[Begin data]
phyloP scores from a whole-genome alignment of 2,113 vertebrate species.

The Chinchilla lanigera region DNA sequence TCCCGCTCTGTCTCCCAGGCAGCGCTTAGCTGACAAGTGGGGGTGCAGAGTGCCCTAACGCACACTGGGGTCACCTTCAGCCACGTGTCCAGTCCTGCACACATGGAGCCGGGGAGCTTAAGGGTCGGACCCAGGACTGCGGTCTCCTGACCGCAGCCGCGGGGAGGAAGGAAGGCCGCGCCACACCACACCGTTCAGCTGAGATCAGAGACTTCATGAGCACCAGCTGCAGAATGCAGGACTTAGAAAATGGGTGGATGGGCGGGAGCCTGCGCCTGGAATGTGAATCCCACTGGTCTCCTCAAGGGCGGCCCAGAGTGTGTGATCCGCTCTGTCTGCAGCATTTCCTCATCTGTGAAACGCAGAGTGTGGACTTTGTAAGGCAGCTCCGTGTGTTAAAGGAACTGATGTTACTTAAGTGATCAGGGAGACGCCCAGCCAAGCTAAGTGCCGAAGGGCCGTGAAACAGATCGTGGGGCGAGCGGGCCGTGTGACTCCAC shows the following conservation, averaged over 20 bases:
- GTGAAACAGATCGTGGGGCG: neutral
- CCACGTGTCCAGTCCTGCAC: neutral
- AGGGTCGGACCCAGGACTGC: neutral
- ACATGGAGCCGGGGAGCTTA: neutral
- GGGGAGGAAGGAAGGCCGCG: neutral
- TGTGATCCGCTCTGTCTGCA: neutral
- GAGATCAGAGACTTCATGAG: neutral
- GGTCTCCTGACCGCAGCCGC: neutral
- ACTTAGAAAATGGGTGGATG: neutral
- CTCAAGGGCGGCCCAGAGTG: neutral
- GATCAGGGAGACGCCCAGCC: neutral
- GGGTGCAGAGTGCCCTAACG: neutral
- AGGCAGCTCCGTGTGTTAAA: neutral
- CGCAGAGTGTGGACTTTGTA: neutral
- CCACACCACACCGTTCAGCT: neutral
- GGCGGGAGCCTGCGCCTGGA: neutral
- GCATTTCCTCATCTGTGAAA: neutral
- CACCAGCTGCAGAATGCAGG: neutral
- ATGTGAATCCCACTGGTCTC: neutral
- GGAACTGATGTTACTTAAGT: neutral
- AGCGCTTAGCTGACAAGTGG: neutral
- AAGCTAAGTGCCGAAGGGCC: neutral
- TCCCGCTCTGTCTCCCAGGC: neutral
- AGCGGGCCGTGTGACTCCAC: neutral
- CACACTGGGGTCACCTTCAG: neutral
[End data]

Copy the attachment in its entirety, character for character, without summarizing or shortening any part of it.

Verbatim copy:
phyloP scores from a whole-genome alignment of 2,113 vertebrate species.

The Chinchilla lanigera region DNA sequence TCCCGCTCTGTCTCCCAGGCAGCGCTTAGCTGACAAGTGGGGGTGCAGAGTGCCCTAACGCACACTGGGGTCACCTTCAGCCACGTGTCCAGTCCTGCACACATGGAGCCGGGGAGCTTAAGGGTCGGACCCAGGACTGCGGTCTCCTGACCGCAGCCGCGGGGAGGAAGGAAGGCCGCGCCACACCACACCGTTCAGCTGAGATCAGAGACTTCATGAGCACCAGCTGCAGAATGCAGGACTTAGAAAATGGGTGGATGGGCGGGAGCCTGCGCCTGGAATGTGAATCCCACTGGTCTCCTCAAGGGCGGCCCAGAGTGTGTGATCCGCTCTGTCTGCAGCATTTCCTCATCTGTGAAACGCAGAGTGTGGACTTTGTAAGGCAGCTCCGTGTGTTAAAGGAACTGATGTTACTTAAGTGATCAGGGAGACGCCCAGCCAAGCTAAGTGCCGAAGGGCCGTGAAACAGATCGTGGGGCGAGCGGGCCGTGTGACTCCAC shows the following conservation, averaged over 20 bases:
- GTGAAACAGATCGTGGGGCG: neutral
- CCACGTGTCCAGTCCTGCAC: neutral
- AGGGTCGGACCCAGGACTGC: neutral
- ACATGGAGCCGGGGAGCTTA: neutral
- GGGGAGGAAGGAAGGCCGCG: neutral
- TGTGATCCGCTCTGTCTGCA: neutral
- GAGATCAGAGACTTCATGAG: neutral
- GGTCTCCTGACCGCAGCCGC: neutral
- ACTTAGAAAATGGGTGGATG: neutral
- CTCAAGGGCGGCCCAGAGTG: neutral
- GATCAGGGAGACGCCCAGCC: neutral
- GGGTGCAGAGTGCCCTAACG: neutral
- AGGCAGCTCCGTGTGTTAAA: neutral
- CGCAGAGTGTGGACTTTGTA: neutral
- CCACACCACACCGTTCAGCT: neutral
- GGCGGGAGCCTGCGCCTGGA: neutral
- GCATTTCCTCATCTGTGAAA: neutral
- CACCAGCTGCAGAATGCAGG: neutral
- ATGTGAATCCCACTGGTCTC: neutral
- GGAACTGATGTTACTTAAGT: neutral
- AGCGCTTAGCTGACAAGTGG: neutral
- AAGCTAAGTGCCGAAGGGCC: neutral
- TCCCGCTCTGTCTCCCAGGC: neutral
- AGCGGGCCGTGTGACTCCAC: neutral
- CACACTGGGGTCACCTTCAG: neutral